Home / Tech / How that scene of Leonardo DiCaprio in a classic movie during ‘Once Upon a Time… in Hollywood’ was pulled off

How that scene of Leonardo DiCaprio in a classic movie during ‘Once Upon a Time… in Hollywood’ was pulled off

Once Upon A Time in Hollywood Sony 6

  • Quentin Tarantino’s “Once Upon a Time… in Hollywood” puts Leonardo DiCaprio’s character into one of the greatest movies of all time, “The Great Escape.”
  • Business Insider spoke to the movie’s cinematographer Robert Richardson and Sony chief Tom Rothman about the scene and how it was pulled off.
  • Visit Business Insider’s homepage for more stories.

 

Warning: Major spoiler below if you have not seen “Once Upon a Time… in Hollywood.”

It comes around the halfway point of Quentin Tarantino’s “Once Upon a Time… in Hollywood,” and it comes without warning.

Rick Dalton (Leonardo DiCaprio) is waiting to do his latest guest spot role as a “heavy” (or villain) on a TV show. This time it’s the pilot episode of a Western titled, “Lancer.” The show’s lead, James Stacy (Timothy Olyphant), walks up to introduce himself. They exchange pleasantries and Stacy says that he almost starred in one of Dalton’s movies. Then Stacy asks him a question that you can tell Dalton doesn’t like to get: Did Rick almost get the Steve McQueen role in “The Great Escape”?

What follows is one of the most memorable moments in “Once Upon a Time… in Hollywood” as there’s a cut to Dalton in a scene from “The Great Escape.”

That’s right, DiCaprio replaces McQueen in the scene and, thanks to VFX wizardry, is standing there saying famous lines in one of the greatest movies ever made.

Dalton downplays the rumor, saying at most he may have been on the shortlist of director John Sturges for the character of Hilts, the wise-cracking American World War II POW that would make McQueen a star.

But through Dalton and Stacy’s conversation there are numerous cuts to the scene of Dalton in “The Great Escape,” trading barbs with a German officer on his way to isolation as Elmer Bernstein’s famous score from the movie plays. It implies that Dalton really might be downplaying how close he was to getting the Hilts role. And that’s probably why he doesn’t like to talk about it.

In “Once Upon a Time… in Hollywood,” Dalton has walked away as the lead of the hugely famous TV show “Bounty Law” for a movie career, and things have not worked out. That’s why he’s doing guest spots on TV shows. Getting the Hilts role could have made Dalton as big a name as McQueen would become.

the great escape united artists“The Great Escape” scene is the most elaborate example used by Tarantino to chronicle the up-and-down life of a 1960s actor, and it was a team effort to pull off.

First, there was the shooting of the scene, which out of the whole process was the least challenging part.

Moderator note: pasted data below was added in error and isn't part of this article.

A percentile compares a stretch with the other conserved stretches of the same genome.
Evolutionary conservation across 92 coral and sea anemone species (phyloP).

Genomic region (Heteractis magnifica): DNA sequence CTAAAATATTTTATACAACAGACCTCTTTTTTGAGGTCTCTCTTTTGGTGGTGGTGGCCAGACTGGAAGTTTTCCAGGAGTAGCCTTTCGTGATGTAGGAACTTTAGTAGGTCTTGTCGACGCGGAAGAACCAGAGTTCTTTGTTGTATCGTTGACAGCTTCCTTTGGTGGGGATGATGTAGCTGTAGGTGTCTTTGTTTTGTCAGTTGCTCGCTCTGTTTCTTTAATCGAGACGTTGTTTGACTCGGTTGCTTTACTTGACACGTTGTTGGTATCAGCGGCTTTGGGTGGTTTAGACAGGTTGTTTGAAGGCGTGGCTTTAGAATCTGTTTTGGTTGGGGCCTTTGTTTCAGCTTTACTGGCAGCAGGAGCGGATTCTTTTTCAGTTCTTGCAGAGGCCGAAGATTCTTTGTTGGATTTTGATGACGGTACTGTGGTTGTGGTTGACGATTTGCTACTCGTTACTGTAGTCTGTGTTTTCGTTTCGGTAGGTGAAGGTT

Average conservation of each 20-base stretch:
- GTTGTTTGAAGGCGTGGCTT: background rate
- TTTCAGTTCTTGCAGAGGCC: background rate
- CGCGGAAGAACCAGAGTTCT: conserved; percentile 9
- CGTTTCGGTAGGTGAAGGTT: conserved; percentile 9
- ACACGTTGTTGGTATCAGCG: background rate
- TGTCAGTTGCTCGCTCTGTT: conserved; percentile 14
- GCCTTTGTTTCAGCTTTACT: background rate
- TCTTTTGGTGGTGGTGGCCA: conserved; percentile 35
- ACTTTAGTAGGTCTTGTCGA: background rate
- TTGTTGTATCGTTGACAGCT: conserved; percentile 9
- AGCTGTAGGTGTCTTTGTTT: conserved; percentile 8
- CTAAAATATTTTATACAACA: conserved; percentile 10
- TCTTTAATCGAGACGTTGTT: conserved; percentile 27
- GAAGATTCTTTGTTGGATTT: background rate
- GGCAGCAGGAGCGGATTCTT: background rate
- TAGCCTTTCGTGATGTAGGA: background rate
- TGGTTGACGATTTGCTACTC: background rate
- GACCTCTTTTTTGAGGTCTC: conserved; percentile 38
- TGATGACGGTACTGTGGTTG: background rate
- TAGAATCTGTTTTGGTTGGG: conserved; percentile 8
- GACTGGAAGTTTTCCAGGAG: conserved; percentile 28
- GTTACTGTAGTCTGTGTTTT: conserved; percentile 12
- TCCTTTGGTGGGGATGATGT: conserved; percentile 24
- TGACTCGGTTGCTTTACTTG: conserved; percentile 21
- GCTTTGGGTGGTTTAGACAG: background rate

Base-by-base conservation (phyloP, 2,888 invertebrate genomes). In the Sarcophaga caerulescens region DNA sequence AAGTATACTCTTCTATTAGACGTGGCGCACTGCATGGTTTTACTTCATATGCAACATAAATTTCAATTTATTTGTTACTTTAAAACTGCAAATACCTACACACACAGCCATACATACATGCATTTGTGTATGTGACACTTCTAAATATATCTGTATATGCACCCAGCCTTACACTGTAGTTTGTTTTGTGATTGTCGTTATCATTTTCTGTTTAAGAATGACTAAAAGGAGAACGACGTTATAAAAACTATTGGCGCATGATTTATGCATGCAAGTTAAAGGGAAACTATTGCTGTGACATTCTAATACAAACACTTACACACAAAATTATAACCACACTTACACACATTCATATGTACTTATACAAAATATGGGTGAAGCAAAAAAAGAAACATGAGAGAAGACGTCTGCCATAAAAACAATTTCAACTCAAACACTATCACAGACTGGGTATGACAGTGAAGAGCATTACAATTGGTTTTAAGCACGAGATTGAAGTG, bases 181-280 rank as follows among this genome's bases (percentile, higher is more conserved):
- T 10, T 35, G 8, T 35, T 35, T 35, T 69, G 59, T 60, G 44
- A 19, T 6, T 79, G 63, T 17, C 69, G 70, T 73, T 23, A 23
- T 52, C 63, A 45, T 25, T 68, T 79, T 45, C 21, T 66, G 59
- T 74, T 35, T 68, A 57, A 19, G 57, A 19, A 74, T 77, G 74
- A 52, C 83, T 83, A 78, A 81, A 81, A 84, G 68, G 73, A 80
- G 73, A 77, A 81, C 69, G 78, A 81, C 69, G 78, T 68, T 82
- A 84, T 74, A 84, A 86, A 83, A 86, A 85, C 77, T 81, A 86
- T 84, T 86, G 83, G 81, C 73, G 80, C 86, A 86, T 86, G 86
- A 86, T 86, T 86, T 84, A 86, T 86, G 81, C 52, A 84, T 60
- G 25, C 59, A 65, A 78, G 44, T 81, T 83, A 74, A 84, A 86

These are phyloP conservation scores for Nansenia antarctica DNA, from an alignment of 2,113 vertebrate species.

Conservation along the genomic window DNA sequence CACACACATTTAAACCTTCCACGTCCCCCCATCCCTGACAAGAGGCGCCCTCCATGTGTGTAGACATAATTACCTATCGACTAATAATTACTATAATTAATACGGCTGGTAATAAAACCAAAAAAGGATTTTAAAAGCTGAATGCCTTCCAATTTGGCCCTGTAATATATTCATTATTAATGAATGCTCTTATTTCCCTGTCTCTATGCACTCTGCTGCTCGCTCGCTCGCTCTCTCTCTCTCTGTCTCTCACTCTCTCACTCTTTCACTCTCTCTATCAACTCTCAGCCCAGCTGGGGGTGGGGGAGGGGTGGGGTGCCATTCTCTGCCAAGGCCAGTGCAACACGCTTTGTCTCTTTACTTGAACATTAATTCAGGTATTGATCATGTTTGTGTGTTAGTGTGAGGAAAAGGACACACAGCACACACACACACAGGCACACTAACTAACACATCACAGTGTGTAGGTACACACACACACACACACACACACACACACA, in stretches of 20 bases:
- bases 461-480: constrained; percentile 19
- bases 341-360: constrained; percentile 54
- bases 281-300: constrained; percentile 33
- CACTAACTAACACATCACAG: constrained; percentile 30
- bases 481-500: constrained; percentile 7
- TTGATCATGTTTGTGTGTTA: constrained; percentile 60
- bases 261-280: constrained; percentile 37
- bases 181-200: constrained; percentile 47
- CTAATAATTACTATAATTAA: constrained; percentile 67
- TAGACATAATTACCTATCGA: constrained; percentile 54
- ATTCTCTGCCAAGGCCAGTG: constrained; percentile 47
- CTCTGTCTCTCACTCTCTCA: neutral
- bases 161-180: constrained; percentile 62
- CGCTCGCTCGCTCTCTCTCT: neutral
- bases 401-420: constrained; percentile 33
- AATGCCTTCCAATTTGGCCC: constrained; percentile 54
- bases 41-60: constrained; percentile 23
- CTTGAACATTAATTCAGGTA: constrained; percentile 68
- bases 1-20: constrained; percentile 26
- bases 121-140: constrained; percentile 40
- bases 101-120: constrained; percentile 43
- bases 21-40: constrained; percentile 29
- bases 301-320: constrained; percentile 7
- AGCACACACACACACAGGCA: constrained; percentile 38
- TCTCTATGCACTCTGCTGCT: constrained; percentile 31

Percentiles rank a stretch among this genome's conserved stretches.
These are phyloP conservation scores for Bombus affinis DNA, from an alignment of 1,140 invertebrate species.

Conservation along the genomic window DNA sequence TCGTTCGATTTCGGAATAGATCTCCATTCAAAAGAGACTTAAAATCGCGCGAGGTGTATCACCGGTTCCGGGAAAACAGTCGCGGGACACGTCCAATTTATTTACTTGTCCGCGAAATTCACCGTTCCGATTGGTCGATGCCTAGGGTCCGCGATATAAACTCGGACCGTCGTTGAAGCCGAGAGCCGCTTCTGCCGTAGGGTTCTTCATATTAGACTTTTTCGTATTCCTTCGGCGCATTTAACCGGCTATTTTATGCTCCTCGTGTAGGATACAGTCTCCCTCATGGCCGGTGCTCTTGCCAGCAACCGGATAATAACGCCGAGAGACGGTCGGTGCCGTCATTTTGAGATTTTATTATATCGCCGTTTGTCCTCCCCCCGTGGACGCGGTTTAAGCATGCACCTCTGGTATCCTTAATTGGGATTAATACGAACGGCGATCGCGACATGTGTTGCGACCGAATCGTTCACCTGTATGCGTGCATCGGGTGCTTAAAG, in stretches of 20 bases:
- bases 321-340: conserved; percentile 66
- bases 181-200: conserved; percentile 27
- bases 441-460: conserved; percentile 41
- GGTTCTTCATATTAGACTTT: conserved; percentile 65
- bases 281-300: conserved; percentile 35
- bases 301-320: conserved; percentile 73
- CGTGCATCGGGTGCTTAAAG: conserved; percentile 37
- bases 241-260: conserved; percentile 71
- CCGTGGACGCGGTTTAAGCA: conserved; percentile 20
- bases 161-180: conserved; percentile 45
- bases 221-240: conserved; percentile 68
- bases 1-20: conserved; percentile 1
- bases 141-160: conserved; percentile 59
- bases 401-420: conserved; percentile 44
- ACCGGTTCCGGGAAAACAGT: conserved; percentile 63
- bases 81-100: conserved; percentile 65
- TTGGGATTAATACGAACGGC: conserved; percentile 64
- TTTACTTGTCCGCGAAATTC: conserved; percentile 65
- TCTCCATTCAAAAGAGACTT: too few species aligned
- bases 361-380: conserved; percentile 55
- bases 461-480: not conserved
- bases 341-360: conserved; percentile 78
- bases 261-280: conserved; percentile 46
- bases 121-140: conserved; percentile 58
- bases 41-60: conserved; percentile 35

“Doing ‘The Great Escape’ was relatively simple for us,” cinematographer Robert Richardson told Business Insider.

Basically, Richardson shot DiCaprio on green screen, dressed in a wardrobe identical to what McQueen wore in the 1963 movie. The actor then read the identical lines McQueen said in the scene, which features the famous line Hilts says to a German colonel: “I haven’t seen Berlin yet, from the ground or from the air, and I plan on doing both before the war is over.” If there was one challenge for Richardson, it was making sure he was shooting at the right height and using the right lenses.

Read more: Quentin Tarantino nets his biggest opening ever with $40.4 million take for ‘Once Upon a Time… in Hollywood’

“The Great Escape” was made by United Artists. That meant Sony, which made “Once Upon a Time… in Hollywood,” had to get the rights to the footage. But that was another challenge that was very manageable.

“It wasn’t costly,” Tom Rothman, the chairman of Sony Pictures Entertainment’s Motion Picture Group, told Business Insider. “The truth is licensing old films is not that expensive.”

The biggest challenge was for the movie’s visual effects supervisor, John Dykstra, who had to basically cut out McQueen from “The Great Escape” footage and replace him with DiCaprio.

The process of getting everything precisely correct took months. It was such an undertaking that when the movie had its world premiere at the Cannes Film Festival in May, it featured the Dalton/Stacy interaction without “The Great Escape” footage, as it wasn’t completed yet.

But the finished product was well worth the wait.

“If you’re of an era and you watch that scene with ‘The Great Escape’ and instead of seeing Steve McQueen you see Leo, it just blows your mind,” Rothman said. “It blows my mind how seamless it was done.”

“Once Upon a Time… in Hollywood” is currently playing in theaters.

SEE ALSO: Sony movie boss Tom Rothman explains why he bet big on Quentin Tarantino’s new movie and sets the record straight about a rumored deal term

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